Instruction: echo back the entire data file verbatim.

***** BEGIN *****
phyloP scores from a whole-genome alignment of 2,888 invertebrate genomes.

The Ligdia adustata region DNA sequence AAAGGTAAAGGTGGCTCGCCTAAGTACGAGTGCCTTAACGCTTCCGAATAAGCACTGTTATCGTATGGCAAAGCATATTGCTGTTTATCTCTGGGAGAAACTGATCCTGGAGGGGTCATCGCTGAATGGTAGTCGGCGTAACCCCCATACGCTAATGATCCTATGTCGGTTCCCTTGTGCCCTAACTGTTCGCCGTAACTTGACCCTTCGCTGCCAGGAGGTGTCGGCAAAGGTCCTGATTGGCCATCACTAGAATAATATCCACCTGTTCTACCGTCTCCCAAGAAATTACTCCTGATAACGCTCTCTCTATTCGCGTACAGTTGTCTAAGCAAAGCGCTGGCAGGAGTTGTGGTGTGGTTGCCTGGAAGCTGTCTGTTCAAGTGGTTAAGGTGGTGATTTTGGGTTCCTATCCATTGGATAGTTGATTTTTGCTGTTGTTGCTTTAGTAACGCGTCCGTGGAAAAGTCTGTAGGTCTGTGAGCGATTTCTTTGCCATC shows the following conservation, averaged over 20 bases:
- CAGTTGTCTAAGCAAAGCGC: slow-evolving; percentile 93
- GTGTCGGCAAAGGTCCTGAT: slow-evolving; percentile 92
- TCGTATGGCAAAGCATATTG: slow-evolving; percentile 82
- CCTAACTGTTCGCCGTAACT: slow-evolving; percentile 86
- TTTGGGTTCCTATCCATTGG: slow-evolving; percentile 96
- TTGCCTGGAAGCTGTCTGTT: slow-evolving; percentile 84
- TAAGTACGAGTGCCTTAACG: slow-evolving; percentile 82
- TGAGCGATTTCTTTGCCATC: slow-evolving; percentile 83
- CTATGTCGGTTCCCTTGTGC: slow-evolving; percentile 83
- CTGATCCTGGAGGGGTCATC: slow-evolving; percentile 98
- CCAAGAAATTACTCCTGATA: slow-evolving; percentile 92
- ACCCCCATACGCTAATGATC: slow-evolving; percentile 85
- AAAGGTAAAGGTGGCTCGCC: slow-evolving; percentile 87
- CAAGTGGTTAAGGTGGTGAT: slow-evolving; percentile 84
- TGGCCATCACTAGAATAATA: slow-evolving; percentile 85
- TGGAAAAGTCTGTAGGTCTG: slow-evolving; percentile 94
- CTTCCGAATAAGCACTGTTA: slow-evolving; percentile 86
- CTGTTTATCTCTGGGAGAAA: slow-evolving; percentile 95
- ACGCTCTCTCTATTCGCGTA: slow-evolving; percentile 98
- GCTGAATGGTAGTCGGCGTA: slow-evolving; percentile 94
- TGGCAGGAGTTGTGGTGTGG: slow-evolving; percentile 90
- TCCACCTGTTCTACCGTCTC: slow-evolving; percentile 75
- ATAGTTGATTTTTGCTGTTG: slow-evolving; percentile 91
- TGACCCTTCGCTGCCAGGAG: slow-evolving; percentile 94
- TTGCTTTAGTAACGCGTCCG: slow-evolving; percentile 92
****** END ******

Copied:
phyloP scores from a whole-genome alignment of 2,888 invertebrate genomes.

The Ligdia adustata region DNA sequence AAAGGTAAAGGTGGCTCGCCTAAGTACGAGTGCCTTAACGCTTCCGAATAAGCACTGTTATCGTATGGCAAAGCATATTGCTGTTTATCTCTGGGAGAAACTGATCCTGGAGGGGTCATCGCTGAATGGTAGTCGGCGTAACCCCCATACGCTAATGATCCTATGTCGGTTCCCTTGTGCCCTAACTGTTCGCCGTAACTTGACCCTTCGCTGCCAGGAGGTGTCGGCAAAGGTCCTGATTGGCCATCACTAGAATAATATCCACCTGTTCTACCGTCTCCCAAGAAATTACTCCTGATAACGCTCTCTCTATTCGCGTACAGTTGTCTAAGCAAAGCGCTGGCAGGAGTTGTGGTGTGGTTGCCTGGAAGCTGTCTGTTCAAGTGGTTAAGGTGGTGATTTTGGGTTCCTATCCATTGGATAGTTGATTTTTGCTGTTGTTGCTTTAGTAACGCGTCCGTGGAAAAGTCTGTAGGTCTGTGAGCGATTTCTTTGCCATC shows the following conservation, averaged over 20 bases:
- CAGTTGTCTAAGCAAAGCGC: slow-evolving; percentile 93
- GTGTCGGCAAAGGTCCTGAT: slow-evolving; percentile 92
- TCGTATGGCAAAGCATATTG: slow-evolving; percentile 82
- CCTAACTGTTCGCCGTAACT: slow-evolving; percentile 86
- TTTGGGTTCCTATCCATTGG: slow-evolving; percentile 96
- TTGCCTGGAAGCTGTCTGTT: slow-evolving; percentile 84
- TAAGTACGAGTGCCTTAACG: slow-evolving; percentile 82
- TGAGCGATTTCTTTGCCATC: slow-evolving; percentile 83
- CTATGTCGGTTCCCTTGTGC: slow-evolving; percentile 83
- CTGATCCTGGAGGGGTCATC: slow-evolving; percentile 98
- CCAAGAAATTACTCCTGATA: slow-evolving; percentile 92
- ACCCCCATACGCTAATGATC: slow-evolving; percentile 85
- AAAGGTAAAGGTGGCTCGCC: slow-evolving; percentile 87
- CAAGTGGTTAAGGTGGTGAT: slow-evolving; percentile 84
- TGGCCATCACTAGAATAATA: slow-evolving; percentile 85
- TGGAAAAGTCTGTAGGTCTG: slow-evolving; percentile 94
- CTTCCGAATAAGCACTGTTA: slow-evolving; percentile 86
- CTGTTTATCTCTGGGAGAAA: slow-evolving; percentile 95
- ACGCTCTCTCTATTCGCGTA: slow-evolving; percentile 98
- GCTGAATGGTAGTCGGCGTA: slow-evolving; percentile 94
- TGGCAGGAGTTGTGGTGTGG: slow-evolving; percentile 90
- TCCACCTGTTCTACCGTCTC: slow-evolving; percentile 75
- ATAGTTGATTTTTGCTGTTG: slow-evolving; percentile 91
- TGACCCTTCGCTGCCAGGAG: slow-evolving; percentile 94
- TTGCTTTAGTAACGCGTCCG: slow-evolving; percentile 92